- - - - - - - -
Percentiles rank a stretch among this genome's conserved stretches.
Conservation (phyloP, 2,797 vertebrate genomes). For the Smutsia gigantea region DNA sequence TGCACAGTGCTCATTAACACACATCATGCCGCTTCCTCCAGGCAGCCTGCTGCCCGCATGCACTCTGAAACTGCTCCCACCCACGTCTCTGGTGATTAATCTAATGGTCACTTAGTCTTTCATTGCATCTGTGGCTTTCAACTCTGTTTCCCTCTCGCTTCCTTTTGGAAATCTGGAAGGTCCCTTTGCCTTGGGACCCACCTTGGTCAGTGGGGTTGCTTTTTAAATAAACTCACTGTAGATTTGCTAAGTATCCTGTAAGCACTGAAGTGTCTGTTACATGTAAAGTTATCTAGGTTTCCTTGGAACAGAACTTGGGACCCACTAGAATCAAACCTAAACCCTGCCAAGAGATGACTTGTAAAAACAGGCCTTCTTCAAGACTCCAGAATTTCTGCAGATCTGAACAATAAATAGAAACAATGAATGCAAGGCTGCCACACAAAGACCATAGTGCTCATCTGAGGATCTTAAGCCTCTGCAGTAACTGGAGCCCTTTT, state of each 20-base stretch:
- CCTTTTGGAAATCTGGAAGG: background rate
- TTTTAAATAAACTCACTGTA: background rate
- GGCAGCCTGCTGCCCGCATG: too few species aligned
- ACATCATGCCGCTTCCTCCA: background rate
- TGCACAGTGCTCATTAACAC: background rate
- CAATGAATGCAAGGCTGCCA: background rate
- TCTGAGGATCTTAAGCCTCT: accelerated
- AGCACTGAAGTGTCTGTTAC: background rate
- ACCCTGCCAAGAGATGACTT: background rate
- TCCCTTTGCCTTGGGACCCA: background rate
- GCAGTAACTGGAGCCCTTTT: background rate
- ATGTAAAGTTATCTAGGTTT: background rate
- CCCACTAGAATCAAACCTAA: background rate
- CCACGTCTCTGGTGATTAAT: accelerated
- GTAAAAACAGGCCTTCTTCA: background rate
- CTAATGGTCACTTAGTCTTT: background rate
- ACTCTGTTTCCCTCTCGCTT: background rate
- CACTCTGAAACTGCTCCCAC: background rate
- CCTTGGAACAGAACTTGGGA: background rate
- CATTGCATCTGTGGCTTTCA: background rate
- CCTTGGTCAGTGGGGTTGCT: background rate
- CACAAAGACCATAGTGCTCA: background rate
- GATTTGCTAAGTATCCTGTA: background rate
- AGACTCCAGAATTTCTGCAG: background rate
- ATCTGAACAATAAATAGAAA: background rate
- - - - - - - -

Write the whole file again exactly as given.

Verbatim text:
Percentiles rank a stretch among this genome's conserved stretches.
Conservation (phyloP, 2,797 vertebrate genomes). For the Smutsia gigantea region DNA sequence TGCACAGTGCTCATTAACACACATCATGCCGCTTCCTCCAGGCAGCCTGCTGCCCGCATGCACTCTGAAACTGCTCCCACCCACGTCTCTGGTGATTAATCTAATGGTCACTTAGTCTTTCATTGCATCTGTGGCTTTCAACTCTGTTTCCCTCTCGCTTCCTTTTGGAAATCTGGAAGGTCCCTTTGCCTTGGGACCCACCTTGGTCAGTGGGGTTGCTTTTTAAATAAACTCACTGTAGATTTGCTAAGTATCCTGTAAGCACTGAAGTGTCTGTTACATGTAAAGTTATCTAGGTTTCCTTGGAACAGAACTTGGGACCCACTAGAATCAAACCTAAACCCTGCCAAGAGATGACTTGTAAAAACAGGCCTTCTTCAAGACTCCAGAATTTCTGCAGATCTGAACAATAAATAGAAACAATGAATGCAAGGCTGCCACACAAAGACCATAGTGCTCATCTGAGGATCTTAAGCCTCTGCAGTAACTGGAGCCCTTTT, state of each 20-base stretch:
- CCTTTTGGAAATCTGGAAGG: background rate
- TTTTAAATAAACTCACTGTA: background rate
- GGCAGCCTGCTGCCCGCATG: too few species aligned
- ACATCATGCCGCTTCCTCCA: background rate
- TGCACAGTGCTCATTAACAC: background rate
- CAATGAATGCAAGGCTGCCA: background rate
- TCTGAGGATCTTAAGCCTCT: accelerated
- AGCACTGAAGTGTCTGTTAC: background rate
- ACCCTGCCAAGAGATGACTT: background rate
- TCCCTTTGCCTTGGGACCCA: background rate
- GCAGTAACTGGAGCCCTTTT: background rate
- ATGTAAAGTTATCTAGGTTT: background rate
- CCCACTAGAATCAAACCTAA: background rate
- CCACGTCTCTGGTGATTAAT: accelerated
- GTAAAAACAGGCCTTCTTCA: background rate
- CTAATGGTCACTTAGTCTTT: background rate
- ACTCTGTTTCCCTCTCGCTT: background rate
- CACTCTGAAACTGCTCCCAC: background rate
- CCTTGGAACAGAACTTGGGA: background rate
- CATTGCATCTGTGGCTTTCA: background rate
- CCTTGGTCAGTGGGGTTGCT: background rate
- CACAAAGACCATAGTGCTCA: background rate
- GATTTGCTAAGTATCCTGTA: background rate
- AGACTCCAGAATTTCTGCAG: background rate
- ATCTGAACAATAAATAGAAA: background rate